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An important era in American History stems from western expansion and the “Taming of the American West.”

This western emigration resulted in a series of conflicts in the western United States between Native Americans and American settlers and the United States Army. These conflicts are generally known as the Indian Wars.

Although these conflicts took place in what would become many western states, the area that would eventually become the state of Wyoming in 1890 was traversed by the Mormon, California and Oregon trails, as well as  the Overland Stage Route and the original Pony Express routes.

For the most part, American Immigrants and Native Americans enjoyed a mainly peaceful existence due in part to the 1851 Treaty of Fort Laramie which allowed passage by immigrants and the building or roads and stationing of troops along the Oregon Trail.

However, a series of events in coming years would change that peaceful dynamic. Things like the passage of the Homestead Act and the building of the transcontinental railroad resulted in white settlers placed in direct competition for land and resources with Native Americans in the Great Plains and Rocky Mountain West.

​Other events such as the Pikes Peak Gold Rush, discovery of gold in the Black Hills, the Montana Gold Rush and the opening of the Bozeman Trail would lead to Red Cloud’s War and later the Great Sioux War of 1876-77.
Four forts from this time period – Fort Bridger, Fort Fetterman, Fort Fred Steele and Fort Phil Kearny – are now Wyoming State Historic Sites. Early on interpretation at these sites examined the history and the role they played in the Indian Wars from the white man perspective.  Now, however, a concerted effort has been made by the sites to examine the story from a Native American perspective, as well.

Persons interested in learning about the history of the American West, the Frontier Army or Native American history and culture will find these Wyoming forts to be interesting and educational.

In addition to the four sites now listed as Wyoming historic sites, visitors are encouraged to visit the Fort Caspar Museum and Historic Site (operated by the City of Casper), Fort Laramie National Historic Site and the former Fort D.A. Russell, now FE Warren Air Force Base. Persons travelling to the Cowboy State from outside Wyoming will find Fort Robinson State Park located near Crawford in the Nebraska panhandle, and the Little Bighorn Battlefield National Monument in southeastern Montana additional educational venues along the way.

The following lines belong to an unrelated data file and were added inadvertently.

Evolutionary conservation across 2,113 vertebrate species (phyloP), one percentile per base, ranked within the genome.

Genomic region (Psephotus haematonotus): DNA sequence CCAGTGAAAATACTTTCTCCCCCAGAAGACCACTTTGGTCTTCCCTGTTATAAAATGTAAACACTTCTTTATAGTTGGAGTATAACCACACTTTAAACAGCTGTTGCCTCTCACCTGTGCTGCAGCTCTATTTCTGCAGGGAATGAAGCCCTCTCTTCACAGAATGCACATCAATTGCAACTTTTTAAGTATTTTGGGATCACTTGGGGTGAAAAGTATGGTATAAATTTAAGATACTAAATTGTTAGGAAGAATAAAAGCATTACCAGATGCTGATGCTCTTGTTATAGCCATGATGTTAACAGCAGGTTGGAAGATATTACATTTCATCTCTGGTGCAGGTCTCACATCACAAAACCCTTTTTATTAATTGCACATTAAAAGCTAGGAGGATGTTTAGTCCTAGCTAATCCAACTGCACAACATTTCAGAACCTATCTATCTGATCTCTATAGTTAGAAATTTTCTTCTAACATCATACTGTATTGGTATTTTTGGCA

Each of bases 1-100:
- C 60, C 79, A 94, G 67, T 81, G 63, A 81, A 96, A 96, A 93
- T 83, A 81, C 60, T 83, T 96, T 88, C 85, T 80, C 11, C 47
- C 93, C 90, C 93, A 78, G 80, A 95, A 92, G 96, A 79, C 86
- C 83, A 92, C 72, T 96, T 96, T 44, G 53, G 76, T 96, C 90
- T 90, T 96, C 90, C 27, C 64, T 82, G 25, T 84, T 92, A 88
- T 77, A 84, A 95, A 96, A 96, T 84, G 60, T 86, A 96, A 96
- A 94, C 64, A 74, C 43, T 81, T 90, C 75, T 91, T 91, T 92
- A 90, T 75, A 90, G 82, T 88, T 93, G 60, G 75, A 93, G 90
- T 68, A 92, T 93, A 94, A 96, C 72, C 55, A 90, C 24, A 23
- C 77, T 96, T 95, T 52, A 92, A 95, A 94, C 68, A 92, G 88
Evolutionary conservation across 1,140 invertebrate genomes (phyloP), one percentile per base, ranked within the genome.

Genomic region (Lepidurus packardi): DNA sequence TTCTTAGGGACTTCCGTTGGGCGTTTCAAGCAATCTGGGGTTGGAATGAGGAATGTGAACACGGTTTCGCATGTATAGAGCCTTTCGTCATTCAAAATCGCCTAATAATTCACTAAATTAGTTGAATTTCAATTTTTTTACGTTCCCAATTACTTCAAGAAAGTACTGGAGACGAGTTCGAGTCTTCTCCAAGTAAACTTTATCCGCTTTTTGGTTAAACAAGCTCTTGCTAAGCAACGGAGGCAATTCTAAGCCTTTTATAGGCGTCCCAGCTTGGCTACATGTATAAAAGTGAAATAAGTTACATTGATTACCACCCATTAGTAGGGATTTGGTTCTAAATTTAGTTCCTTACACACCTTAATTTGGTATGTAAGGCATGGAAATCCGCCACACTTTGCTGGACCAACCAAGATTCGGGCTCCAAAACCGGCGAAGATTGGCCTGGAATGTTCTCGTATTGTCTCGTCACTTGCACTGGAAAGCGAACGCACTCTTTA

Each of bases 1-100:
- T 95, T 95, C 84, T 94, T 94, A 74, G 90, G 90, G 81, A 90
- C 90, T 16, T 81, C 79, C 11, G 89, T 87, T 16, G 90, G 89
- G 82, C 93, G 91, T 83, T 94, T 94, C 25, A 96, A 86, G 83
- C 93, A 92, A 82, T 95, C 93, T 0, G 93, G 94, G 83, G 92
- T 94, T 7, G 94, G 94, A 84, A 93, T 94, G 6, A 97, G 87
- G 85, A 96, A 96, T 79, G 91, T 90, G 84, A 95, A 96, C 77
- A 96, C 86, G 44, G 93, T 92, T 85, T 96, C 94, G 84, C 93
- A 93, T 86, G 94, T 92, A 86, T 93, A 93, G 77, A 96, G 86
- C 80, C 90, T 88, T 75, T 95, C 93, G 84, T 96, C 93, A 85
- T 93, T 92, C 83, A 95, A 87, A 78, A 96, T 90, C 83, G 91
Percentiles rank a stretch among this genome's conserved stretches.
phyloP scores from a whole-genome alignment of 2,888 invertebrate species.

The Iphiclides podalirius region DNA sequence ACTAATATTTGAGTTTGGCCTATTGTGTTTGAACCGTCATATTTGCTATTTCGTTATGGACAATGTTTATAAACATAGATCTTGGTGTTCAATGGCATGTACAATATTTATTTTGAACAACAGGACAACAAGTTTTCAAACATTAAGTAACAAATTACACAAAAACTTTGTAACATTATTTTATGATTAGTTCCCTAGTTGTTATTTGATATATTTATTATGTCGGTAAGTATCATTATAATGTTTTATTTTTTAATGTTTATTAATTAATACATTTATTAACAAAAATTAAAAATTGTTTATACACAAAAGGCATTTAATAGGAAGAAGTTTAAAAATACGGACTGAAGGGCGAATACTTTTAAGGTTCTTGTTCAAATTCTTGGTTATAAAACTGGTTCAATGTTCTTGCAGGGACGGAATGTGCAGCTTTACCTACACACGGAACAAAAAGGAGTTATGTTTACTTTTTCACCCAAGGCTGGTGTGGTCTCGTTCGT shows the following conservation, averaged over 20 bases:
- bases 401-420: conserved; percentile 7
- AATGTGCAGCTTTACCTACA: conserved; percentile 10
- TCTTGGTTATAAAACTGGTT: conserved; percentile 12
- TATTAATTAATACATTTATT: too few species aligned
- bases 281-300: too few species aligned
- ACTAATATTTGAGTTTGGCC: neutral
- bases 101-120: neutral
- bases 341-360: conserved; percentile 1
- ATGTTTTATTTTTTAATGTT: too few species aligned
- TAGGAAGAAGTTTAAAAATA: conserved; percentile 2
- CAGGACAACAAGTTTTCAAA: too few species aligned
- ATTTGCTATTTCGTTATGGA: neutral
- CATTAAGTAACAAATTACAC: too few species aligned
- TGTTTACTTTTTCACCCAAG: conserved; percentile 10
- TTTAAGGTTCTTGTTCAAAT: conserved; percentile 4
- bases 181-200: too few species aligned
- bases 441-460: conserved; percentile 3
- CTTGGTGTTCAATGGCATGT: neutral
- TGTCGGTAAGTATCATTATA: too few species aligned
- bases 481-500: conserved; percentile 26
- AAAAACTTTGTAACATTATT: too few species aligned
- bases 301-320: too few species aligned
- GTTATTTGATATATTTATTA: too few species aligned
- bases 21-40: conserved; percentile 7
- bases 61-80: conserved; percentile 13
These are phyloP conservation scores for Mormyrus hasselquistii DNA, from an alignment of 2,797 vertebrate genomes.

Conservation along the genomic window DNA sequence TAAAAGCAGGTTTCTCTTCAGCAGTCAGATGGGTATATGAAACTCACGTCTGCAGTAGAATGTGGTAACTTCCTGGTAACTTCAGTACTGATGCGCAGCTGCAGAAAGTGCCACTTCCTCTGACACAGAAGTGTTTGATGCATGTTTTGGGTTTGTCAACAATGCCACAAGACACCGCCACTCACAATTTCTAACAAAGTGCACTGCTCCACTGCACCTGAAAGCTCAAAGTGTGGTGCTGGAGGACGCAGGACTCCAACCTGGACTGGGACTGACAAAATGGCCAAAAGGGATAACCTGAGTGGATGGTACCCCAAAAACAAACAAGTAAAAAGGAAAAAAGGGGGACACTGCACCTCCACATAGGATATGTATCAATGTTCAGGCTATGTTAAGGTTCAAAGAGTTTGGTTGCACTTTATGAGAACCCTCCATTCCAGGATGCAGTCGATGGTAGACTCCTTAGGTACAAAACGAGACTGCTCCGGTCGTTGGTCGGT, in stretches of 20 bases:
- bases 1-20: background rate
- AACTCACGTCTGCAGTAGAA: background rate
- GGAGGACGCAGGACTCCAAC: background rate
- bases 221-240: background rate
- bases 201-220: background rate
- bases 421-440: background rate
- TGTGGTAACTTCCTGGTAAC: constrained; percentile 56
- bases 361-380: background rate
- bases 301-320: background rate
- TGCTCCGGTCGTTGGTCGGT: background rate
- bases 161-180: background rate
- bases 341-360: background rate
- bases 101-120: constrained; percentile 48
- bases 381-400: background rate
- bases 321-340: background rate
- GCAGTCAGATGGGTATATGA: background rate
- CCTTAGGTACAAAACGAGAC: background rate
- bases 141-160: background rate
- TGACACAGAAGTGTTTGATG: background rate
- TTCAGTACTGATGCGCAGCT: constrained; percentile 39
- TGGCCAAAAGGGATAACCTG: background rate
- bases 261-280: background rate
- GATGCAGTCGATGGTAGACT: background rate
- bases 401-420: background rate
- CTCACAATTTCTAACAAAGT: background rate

While there are many stories taken from the settling of the American West, the Indian Wars and the history of the Frontier Army played an essential part in the country’s western expansion. These forts, located in what is now Wyoming, played a vital role in this part of American history.



Fort Bridger


With the decline of the fur trade and the need to find a new way to make a living, mountain men Jim Bridger and Louis Vasquez built a small fort here in 1843, in what was then Mexico, as a stopover on the overland trails to Oregon and California. Consisting of only a few cabins and a wooden stockade, Fort Bridger provided thousands of travelers each year with supplies, wagon repairs, and other assistance. Often Native American women ran the day to day operations at the fort while Bridger and Vasquez were either away or engaged in other activities. Indeed it was not uncommon for arriving settlers to see dozens of Shoshone tipis set up around the stockade. 

The Donner Party passed through Fort Bridger on its ill-fated journey in 1846, and the first Mormon settlers arrived in 1847 on the way to the Salt Lake valley. 

In 1855, Lewis Robinson, an agent of the Church of the Latter Day Saints, bought the fort from Vasquez in order for it to be put into service for the thousands of Mormon immigrants passing through. The new owners added a stone wall measuring as high as 18 feet, but its wooden portions would not last much longer. 

Complaints from non-Mormons about the administration of Utah Territory under Governor Brigham Young caused President James Buchanan to appoint a new governor, Alfred Cumming, a non-Mormon. Buchanan decided to send the governor to Utah with a military escort of 2,500 soldiers in the fall of 1857 without communicating his intentions to Young.  As the U.S. Army approached, the Mormons burned the fort and retreated west, leaving only the stone wall standing.

The Army took over and began rebuilding Fort Bridger as a proper military post, with fortifications and numerous timber and limestone buildings added over subsequent decades. A 500 square mile military reserve was established around the fort and no homesteading was allowed within its boundaries, thus providing the army with a healthy supply of timber, water, grass, and even coal deposits.

The Army allowed post sutler (trader) William A. Carter to build a residence and operate several businesses inside the fort and reservation, which turned out to be lucrative endeavors.